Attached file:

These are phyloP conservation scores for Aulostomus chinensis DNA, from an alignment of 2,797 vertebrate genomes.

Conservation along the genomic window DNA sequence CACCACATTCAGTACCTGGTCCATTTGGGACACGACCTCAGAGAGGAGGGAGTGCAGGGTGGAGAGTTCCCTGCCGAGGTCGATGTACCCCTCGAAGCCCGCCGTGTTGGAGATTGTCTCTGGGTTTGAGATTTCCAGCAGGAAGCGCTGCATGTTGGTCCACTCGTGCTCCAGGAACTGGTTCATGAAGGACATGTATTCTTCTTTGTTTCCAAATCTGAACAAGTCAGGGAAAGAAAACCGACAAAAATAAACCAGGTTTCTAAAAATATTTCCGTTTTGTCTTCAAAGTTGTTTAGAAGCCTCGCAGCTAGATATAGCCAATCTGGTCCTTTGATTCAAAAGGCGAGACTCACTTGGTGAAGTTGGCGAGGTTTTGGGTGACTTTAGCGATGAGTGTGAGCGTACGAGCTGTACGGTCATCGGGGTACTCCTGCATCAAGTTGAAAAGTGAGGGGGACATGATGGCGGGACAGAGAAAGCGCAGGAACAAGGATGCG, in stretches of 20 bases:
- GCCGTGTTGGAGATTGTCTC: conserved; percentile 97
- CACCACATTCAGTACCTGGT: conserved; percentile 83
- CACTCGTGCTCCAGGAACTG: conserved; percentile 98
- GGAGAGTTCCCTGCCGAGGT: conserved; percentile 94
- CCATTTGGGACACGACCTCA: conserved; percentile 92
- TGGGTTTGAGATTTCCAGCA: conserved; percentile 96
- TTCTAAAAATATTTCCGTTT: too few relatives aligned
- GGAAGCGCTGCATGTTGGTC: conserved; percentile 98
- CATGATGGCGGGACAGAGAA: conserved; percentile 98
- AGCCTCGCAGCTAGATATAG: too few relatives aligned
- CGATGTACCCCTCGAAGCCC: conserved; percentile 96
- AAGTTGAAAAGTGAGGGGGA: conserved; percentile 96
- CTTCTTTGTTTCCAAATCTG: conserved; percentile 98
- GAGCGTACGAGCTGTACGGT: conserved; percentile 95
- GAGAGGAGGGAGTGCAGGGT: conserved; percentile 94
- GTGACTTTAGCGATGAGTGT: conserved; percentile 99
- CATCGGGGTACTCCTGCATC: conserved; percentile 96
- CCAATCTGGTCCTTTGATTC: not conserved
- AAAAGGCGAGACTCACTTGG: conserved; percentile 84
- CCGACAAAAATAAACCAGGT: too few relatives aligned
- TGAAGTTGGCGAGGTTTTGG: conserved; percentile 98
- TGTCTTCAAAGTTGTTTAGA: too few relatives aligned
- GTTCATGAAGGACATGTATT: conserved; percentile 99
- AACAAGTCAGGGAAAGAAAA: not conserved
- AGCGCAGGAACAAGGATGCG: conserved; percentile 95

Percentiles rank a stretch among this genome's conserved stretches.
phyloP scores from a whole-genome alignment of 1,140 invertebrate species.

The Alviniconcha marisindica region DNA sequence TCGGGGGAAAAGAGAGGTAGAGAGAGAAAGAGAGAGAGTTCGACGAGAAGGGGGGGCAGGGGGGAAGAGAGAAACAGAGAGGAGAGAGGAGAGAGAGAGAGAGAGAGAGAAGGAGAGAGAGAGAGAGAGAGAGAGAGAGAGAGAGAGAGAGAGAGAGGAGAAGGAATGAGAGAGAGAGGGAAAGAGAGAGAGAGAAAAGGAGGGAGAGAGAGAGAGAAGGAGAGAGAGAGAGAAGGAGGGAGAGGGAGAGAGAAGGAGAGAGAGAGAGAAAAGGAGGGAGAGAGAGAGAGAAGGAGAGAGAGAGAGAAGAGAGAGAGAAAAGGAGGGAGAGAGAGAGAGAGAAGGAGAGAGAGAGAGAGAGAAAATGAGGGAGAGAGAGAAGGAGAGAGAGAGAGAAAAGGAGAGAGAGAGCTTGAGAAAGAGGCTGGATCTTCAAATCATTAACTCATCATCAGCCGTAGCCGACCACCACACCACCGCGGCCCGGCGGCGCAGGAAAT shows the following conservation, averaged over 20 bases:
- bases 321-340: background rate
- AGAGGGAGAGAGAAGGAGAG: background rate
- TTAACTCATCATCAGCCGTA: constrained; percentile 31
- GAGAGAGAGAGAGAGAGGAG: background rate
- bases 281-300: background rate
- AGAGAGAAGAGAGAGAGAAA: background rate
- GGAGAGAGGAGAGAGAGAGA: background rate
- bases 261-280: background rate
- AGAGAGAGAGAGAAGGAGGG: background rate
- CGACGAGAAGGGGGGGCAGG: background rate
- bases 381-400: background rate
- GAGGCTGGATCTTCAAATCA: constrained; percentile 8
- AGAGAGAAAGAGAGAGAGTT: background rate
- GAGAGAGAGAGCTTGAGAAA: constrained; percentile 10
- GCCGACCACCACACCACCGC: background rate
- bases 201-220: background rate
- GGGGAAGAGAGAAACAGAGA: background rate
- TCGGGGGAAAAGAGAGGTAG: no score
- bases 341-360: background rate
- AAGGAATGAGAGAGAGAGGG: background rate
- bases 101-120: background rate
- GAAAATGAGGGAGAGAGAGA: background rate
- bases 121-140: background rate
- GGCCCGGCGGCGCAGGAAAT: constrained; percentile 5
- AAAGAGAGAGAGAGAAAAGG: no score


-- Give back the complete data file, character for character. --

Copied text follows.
These are phyloP conservation scores for Aulostomus chinensis DNA, from an alignment of 2,797 vertebrate genomes.

Conservation along the genomic window DNA sequence CACCACATTCAGTACCTGGTCCATTTGGGACACGACCTCAGAGAGGAGGGAGTGCAGGGTGGAGAGTTCCCTGCCGAGGTCGATGTACCCCTCGAAGCCCGCCGTGTTGGAGATTGTCTCTGGGTTTGAGATTTCCAGCAGGAAGCGCTGCATGTTGGTCCACTCGTGCTCCAGGAACTGGTTCATGAAGGACATGTATTCTTCTTTGTTTCCAAATCTGAACAAGTCAGGGAAAGAAAACCGACAAAAATAAACCAGGTTTCTAAAAATATTTCCGTTTTGTCTTCAAAGTTGTTTAGAAGCCTCGCAGCTAGATATAGCCAATCTGGTCCTTTGATTCAAAAGGCGAGACTCACTTGGTGAAGTTGGCGAGGTTTTGGGTGACTTTAGCGATGAGTGTGAGCGTACGAGCTGTACGGTCATCGGGGTACTCCTGCATCAAGTTGAAAAGTGAGGGGGACATGATGGCGGGACAGAGAAAGCGCAGGAACAAGGATGCG, in stretches of 20 bases:
- GCCGTGTTGGAGATTGTCTC: conserved; percentile 97
- CACCACATTCAGTACCTGGT: conserved; percentile 83
- CACTCGTGCTCCAGGAACTG: conserved; percentile 98
- GGAGAGTTCCCTGCCGAGGT: conserved; percentile 94
- CCATTTGGGACACGACCTCA: conserved; percentile 92
- TGGGTTTGAGATTTCCAGCA: conserved; percentile 96
- TTCTAAAAATATTTCCGTTT: too few relatives aligned
- GGAAGCGCTGCATGTTGGTC: conserved; percentile 98
- CATGATGGCGGGACAGAGAA: conserved; percentile 98
- AGCCTCGCAGCTAGATATAG: too few relatives aligned
- CGATGTACCCCTCGAAGCCC: conserved; percentile 96
- AAGTTGAAAAGTGAGGGGGA: conserved; percentile 96
- CTTCTTTGTTTCCAAATCTG: conserved; percentile 98
- GAGCGTACGAGCTGTACGGT: conserved; percentile 95
- GAGAGGAGGGAGTGCAGGGT: conserved; percentile 94
- GTGACTTTAGCGATGAGTGT: conserved; percentile 99
- CATCGGGGTACTCCTGCATC: conserved; percentile 96
- CCAATCTGGTCCTTTGATTC: not conserved
- AAAAGGCGAGACTCACTTGG: conserved; percentile 84
- CCGACAAAAATAAACCAGGT: too few relatives aligned
- TGAAGTTGGCGAGGTTTTGG: conserved; percentile 98
- TGTCTTCAAAGTTGTTTAGA: too few relatives aligned
- GTTCATGAAGGACATGTATT: conserved; percentile 99
- AACAAGTCAGGGAAAGAAAA: not conserved
- AGCGCAGGAACAAGGATGCG: conserved; percentile 95

Percentiles rank a stretch among this genome's conserved stretches.
phyloP scores from a whole-genome alignment of 1,140 invertebrate species.

The Alviniconcha marisindica region DNA sequence TCGGGGGAAAAGAGAGGTAGAGAGAGAAAGAGAGAGAGTTCGACGAGAAGGGGGGGCAGGGGGGAAGAGAGAAACAGAGAGGAGAGAGGAGAGAGAGAGAGAGAGAGAGAAGGAGAGAGAGAGAGAGAGAGAGAGAGAGAGAGAGAGAGAGAGAGAGGAGAAGGAATGAGAGAGAGAGGGAAAGAGAGAGAGAGAAAAGGAGGGAGAGAGAGAGAGAAGGAGAGAGAGAGAGAAGGAGGGAGAGGGAGAGAGAAGGAGAGAGAGAGAGAAAAGGAGGGAGAGAGAGAGAGAAGGAGAGAGAGAGAGAAGAGAGAGAGAAAAGGAGGGAGAGAGAGAGAGAGAAGGAGAGAGAGAGAGAGAGAAAATGAGGGAGAGAGAGAAGGAGAGAGAGAGAGAAAAGGAGAGAGAGAGCTTGAGAAAGAGGCTGGATCTTCAAATCATTAACTCATCATCAGCCGTAGCCGACCACCACACCACCGCGGCCCGGCGGCGCAGGAAAT shows the following conservation, averaged over 20 bases:
- bases 321-340: background rate
- AGAGGGAGAGAGAAGGAGAG: background rate
- TTAACTCATCATCAGCCGTA: constrained; percentile 31
- GAGAGAGAGAGAGAGAGGAG: background rate
- bases 281-300: background rate
- AGAGAGAAGAGAGAGAGAAA: background rate
- GGAGAGAGGAGAGAGAGAGA: background rate
- bases 261-280: background rate
- AGAGAGAGAGAGAAGGAGGG: background rate
- CGACGAGAAGGGGGGGCAGG: background rate
- bases 381-400: background rate
- GAGGCTGGATCTTCAAATCA: constrained; percentile 8
- AGAGAGAAAGAGAGAGAGTT: background rate
- GAGAGAGAGAGCTTGAGAAA: constrained; percentile 10
- GCCGACCACCACACCACCGC: background rate
- bases 201-220: background rate
- GGGGAAGAGAGAAACAGAGA: background rate
- TCGGGGGAAAAGAGAGGTAG: no score
- bases 341-360: background rate
- AAGGAATGAGAGAGAGAGGG: background rate
- bases 101-120: background rate
- GAAAATGAGGGAGAGAGAGA: background rate
- bases 121-140: background rate
- GGCCCGGCGGCGCAGGAAAT: constrained; percentile 5
- AAAGAGAGAGAGAGAAAAGG: no score